FRANCIS SCHAEFFER ANALYZES ART AND CULTURE Part 306 Letter to Richard Dawkins concerning Darwin’s words “now the grandest scenes would not cause any such convictions and feelings to rise in my mind. It may be truly said that I am like a man who has become colour-blind” Featured Artist is Ray Holt

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Richard Dawkins and Ricky Gervais

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Francis Schaeffer below:

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Richard Dawkins vs John Lennox | The God Delusion Debate

Ben Stein vs. Richard Dawkins Interview


XXXX Peter Singer – The Genius of Darwin: The Uncut Interviews – Richard Dawkins

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Science Confirms the Bible with Ken Ham

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Schaeffer with his wife Edith in Switzerland.


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Richard Dawkins and John Lennox

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DawkinsWard

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August 29, 2019

Richard Dawkins c/o Richard Dawkins Foundation, 
Washington, DC 20005

Dear Mr. Dawkins,

i have enjoyed reading about a dozen of your books and some of the most intriguing were The God DelusionAn Appetite for Wonder: The Making of a Scientist, and Brief Candle in the Dark: My Life in Science.

On August 28, 2019 you tweeted:

Beethoven’s heiliger Dankgesang: lunchtime listening inspired by Aldous Huxley’s Spandrell who tries to persuade Rampion (the DH Lawrence character) that the music proves God. Rampion demurs, but on spurious aesthetic grounds rather than because art can’t deliver such a proof

I tweeted in response:

Charles Darwin noted before he died that nature and music no longer testified of God “now the grandest scenes would not cause any such convictions  and feelings to rise in my mind. It may be truly said that I am like a man who has become colour-blind.”

 YOU MAY FIND IT INTERESTING THAT CHARLES DARWIN WAS ALSO INTERESTED IN THE HISTORICAL ASPECT OF THE BIBLE. When I read the book  Charles Darwin: his life told in an autobiographical chapter, and in a selected series of his published lettersI also read  a commentary on it by Francis Schaeffer and I wanted to both  quote some of Charles Darwin’s own words to you and then include the comments of Francis Schaeffer on those words.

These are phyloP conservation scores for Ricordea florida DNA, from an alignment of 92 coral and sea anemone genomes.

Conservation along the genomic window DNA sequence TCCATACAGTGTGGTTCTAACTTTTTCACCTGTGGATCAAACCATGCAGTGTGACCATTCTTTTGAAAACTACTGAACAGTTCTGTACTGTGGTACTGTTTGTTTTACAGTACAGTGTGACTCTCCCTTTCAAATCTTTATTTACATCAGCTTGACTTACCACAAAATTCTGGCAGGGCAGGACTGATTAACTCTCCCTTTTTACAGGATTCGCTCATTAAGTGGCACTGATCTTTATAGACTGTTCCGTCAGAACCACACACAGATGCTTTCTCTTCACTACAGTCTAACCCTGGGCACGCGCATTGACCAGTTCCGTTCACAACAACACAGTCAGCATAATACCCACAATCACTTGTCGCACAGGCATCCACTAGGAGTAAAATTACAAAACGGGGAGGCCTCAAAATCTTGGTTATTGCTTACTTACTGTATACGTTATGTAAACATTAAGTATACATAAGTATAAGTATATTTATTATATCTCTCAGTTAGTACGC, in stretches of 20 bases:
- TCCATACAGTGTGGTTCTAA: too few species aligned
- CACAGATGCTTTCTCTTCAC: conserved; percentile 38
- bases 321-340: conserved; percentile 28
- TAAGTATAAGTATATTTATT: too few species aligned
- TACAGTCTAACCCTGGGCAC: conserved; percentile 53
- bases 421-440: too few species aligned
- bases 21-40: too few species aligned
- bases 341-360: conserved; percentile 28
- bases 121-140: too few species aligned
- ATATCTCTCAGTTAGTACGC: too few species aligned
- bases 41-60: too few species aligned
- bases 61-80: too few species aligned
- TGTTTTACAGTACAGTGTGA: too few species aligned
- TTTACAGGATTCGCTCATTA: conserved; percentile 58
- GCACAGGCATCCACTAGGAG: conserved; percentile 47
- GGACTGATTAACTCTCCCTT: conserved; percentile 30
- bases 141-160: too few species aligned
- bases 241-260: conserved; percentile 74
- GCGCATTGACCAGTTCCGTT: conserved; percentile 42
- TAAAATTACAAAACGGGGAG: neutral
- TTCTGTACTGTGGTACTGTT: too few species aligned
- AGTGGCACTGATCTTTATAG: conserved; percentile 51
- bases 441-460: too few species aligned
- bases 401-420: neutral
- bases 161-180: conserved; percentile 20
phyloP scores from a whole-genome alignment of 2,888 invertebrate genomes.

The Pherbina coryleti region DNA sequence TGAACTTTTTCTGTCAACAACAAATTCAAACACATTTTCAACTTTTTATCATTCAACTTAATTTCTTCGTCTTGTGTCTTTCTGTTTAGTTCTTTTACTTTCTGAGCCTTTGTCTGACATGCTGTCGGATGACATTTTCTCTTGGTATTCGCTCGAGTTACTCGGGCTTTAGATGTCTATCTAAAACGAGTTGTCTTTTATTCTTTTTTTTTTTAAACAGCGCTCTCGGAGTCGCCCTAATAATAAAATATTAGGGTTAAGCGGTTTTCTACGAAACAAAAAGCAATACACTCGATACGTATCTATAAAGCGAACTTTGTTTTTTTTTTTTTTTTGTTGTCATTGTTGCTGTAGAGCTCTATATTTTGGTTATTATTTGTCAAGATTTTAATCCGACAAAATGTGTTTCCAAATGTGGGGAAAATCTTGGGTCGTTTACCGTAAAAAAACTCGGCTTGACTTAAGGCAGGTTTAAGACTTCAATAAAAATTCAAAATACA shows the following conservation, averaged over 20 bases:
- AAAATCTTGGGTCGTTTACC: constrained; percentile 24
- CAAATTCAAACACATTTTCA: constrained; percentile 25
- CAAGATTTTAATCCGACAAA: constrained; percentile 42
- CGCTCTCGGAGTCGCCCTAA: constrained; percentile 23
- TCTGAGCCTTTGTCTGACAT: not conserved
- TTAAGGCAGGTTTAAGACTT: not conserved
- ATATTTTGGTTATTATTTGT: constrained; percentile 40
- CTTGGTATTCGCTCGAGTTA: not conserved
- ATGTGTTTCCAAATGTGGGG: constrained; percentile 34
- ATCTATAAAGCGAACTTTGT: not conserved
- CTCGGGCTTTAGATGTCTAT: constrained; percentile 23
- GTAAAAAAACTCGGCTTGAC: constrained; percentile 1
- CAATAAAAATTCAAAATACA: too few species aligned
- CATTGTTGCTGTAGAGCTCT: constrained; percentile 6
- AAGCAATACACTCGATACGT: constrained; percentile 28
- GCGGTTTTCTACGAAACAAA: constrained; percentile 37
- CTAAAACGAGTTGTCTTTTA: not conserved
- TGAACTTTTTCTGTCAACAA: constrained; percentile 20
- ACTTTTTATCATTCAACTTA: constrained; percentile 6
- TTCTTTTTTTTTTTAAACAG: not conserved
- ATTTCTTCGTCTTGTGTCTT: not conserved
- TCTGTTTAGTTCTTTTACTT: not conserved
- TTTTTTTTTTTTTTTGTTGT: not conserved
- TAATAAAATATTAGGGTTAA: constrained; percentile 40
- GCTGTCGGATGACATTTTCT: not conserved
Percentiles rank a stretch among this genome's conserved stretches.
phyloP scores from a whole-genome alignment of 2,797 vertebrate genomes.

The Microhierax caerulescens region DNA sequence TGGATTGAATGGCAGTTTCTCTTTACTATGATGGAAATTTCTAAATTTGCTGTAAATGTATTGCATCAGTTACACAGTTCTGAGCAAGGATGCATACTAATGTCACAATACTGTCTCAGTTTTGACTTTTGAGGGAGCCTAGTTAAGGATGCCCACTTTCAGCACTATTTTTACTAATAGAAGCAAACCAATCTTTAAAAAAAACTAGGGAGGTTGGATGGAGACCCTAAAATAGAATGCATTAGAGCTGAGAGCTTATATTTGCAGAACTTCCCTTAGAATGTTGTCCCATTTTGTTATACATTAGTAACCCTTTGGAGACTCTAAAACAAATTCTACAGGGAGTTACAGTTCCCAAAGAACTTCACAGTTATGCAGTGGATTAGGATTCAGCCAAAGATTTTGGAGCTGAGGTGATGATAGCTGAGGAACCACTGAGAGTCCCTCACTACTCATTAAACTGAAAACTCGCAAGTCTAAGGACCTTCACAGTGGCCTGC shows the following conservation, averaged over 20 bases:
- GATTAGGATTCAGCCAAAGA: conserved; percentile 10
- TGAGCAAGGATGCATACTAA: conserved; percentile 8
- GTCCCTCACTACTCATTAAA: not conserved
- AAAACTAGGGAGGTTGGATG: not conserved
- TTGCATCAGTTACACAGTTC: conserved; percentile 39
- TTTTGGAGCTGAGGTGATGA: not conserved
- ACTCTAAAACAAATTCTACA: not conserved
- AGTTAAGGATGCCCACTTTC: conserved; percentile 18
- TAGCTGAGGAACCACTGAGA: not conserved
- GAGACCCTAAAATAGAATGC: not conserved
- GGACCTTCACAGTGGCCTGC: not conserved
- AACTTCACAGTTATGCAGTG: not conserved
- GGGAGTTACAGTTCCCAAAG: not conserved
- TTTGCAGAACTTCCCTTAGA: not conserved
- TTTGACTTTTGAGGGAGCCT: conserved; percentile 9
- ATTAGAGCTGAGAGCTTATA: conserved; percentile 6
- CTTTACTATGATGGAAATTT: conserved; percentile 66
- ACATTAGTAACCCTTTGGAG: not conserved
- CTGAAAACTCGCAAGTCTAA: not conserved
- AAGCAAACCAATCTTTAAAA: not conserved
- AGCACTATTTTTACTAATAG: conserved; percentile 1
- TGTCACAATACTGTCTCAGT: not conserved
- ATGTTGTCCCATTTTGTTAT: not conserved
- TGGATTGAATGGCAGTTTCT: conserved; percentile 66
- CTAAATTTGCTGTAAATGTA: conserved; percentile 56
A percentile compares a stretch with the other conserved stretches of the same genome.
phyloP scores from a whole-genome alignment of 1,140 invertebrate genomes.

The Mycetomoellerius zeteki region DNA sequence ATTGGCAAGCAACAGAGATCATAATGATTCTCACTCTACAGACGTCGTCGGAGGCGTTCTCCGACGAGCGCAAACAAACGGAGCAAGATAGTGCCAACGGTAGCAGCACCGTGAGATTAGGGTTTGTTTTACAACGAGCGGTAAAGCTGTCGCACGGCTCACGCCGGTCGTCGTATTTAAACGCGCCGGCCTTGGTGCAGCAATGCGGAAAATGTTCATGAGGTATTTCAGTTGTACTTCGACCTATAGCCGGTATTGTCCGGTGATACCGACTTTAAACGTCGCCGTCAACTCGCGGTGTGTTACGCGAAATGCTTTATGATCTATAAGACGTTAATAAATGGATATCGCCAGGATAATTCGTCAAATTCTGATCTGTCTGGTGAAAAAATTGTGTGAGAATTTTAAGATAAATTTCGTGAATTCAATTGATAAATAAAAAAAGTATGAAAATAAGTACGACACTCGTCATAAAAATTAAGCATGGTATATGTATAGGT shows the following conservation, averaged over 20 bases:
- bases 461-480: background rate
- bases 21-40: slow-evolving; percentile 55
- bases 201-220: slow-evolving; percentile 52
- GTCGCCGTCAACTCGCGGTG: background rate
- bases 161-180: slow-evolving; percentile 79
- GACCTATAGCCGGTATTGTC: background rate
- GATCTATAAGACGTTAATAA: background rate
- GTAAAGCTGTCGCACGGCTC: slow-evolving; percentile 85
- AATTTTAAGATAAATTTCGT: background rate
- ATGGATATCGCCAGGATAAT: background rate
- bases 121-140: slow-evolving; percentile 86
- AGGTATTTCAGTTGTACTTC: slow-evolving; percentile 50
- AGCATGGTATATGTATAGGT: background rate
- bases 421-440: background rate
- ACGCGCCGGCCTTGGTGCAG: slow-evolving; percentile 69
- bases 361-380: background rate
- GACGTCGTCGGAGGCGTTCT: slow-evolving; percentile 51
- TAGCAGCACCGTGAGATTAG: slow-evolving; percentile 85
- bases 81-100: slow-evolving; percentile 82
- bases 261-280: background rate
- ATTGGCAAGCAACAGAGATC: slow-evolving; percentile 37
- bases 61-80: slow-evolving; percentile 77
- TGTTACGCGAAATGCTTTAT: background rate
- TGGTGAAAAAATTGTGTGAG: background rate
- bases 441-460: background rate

Darwin, C. R. to Doedes, N. D., 2 Apr 1873

“It is impossible to answer your question briefly; and I am not sure that I could do so, even if I wrote at some length. But I may say that the impossibility of conceiving that this grand and wondrous universe, with our conscious selves, arose through chance, seems to me the chief argument for the existence of God; but whether this is an argument of real value, I have never been able to decide…Nor can I overlook the difficulty from the immense amount of suffering through the world. I am aware that if we admit a First Cause, the mind still craves to know whence it came, and how it arose.”

Francis Schaeffer noted:

What he is saying is if you say there is a first cause, then the mind says, “Where did this come from?” I think this is a bit old fashioned, with some of the modern thinkers, this would not have carry as much weight today as it did when Darwin expressed it. Jean Paul Sartre said it as well as anyone could possibly say it. The philosophic problem is that something is there and not nothing being there. No one has the luxury of beginning with nothing. Nobody I have ever read has put forth that everything came from nothing. I have never met such a person in all my reading,or all my discussion. If you are going to begin with nothing being there, it has to be nothing nothing, and it can’t be something nothing. When someone says they believe nothing is there, in reality they have already built in something there. The only question is do you begin with an impersonal something or a personal something. All human thought is shut up to these two possibilities. Either you begin with an impersonal and then have Darwin’s own dilemma which impersonal plus chance, now he didn’t bring in the amount of time that modern man would though. Modern man has brought in huge amounts of time into the equation as though that would make a difference because I have said many times that time can’t make a qualitative difference but only a quantitative difference. The dilemma is it is either God or chance. Now you find this intriguing thing in Darwin’s own situation, he can’t understand how chance could have produced these two great factors of the universe and its form and the mannishness of man.